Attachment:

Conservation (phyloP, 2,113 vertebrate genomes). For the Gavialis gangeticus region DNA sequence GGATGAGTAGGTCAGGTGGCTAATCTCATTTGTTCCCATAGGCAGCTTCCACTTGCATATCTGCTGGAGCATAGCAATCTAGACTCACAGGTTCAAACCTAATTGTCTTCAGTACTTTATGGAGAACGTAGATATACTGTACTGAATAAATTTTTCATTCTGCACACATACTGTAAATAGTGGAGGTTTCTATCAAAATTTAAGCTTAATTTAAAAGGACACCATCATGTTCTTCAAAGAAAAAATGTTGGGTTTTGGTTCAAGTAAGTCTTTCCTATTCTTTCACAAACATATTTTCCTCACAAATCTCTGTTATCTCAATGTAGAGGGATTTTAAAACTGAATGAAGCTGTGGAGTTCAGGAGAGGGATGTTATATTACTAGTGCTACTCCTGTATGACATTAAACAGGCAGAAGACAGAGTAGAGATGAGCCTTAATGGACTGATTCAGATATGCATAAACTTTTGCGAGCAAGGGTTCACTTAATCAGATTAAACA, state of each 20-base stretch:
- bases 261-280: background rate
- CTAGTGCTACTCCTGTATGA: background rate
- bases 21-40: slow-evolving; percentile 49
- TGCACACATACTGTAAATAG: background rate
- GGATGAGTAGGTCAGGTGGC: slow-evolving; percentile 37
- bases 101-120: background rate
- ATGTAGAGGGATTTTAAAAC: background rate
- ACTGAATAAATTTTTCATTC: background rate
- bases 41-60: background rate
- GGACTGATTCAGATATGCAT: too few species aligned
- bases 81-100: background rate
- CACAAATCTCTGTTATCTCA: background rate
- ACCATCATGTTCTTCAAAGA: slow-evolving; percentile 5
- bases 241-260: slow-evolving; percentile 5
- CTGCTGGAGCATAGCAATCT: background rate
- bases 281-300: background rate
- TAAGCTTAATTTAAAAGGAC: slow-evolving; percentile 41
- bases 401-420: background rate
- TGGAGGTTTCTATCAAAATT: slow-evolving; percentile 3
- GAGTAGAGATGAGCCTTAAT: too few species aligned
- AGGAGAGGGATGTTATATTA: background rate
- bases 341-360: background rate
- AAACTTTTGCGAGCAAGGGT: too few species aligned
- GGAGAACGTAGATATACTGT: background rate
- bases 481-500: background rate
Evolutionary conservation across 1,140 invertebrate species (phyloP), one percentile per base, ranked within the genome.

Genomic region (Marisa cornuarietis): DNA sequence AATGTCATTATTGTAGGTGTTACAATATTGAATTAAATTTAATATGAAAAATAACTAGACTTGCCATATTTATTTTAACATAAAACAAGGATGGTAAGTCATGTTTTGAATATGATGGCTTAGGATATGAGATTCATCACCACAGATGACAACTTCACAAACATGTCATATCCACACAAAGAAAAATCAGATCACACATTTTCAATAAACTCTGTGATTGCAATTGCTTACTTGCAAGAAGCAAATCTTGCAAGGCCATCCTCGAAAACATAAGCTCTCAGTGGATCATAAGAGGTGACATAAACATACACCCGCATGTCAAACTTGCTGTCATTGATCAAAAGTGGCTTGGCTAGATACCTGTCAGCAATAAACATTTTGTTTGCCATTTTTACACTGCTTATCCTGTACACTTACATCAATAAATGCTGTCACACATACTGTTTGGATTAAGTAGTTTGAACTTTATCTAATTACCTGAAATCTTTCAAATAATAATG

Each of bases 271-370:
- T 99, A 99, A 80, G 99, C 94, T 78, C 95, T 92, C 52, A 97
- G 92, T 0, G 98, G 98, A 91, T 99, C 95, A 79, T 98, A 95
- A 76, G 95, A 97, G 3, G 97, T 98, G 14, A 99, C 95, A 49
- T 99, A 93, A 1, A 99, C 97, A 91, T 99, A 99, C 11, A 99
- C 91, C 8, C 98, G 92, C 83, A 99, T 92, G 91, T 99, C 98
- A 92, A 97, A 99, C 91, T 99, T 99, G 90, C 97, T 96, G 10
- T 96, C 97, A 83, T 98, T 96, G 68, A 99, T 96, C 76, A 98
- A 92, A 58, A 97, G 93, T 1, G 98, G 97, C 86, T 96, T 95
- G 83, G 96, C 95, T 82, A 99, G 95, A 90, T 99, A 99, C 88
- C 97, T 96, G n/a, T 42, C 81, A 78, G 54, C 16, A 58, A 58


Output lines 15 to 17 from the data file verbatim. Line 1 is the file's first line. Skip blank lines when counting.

- bases 241-260: slow-evolving; percentile 5
- CTGCTGGAGCATAGCAATCT: background rate
- bases 281-300: background rate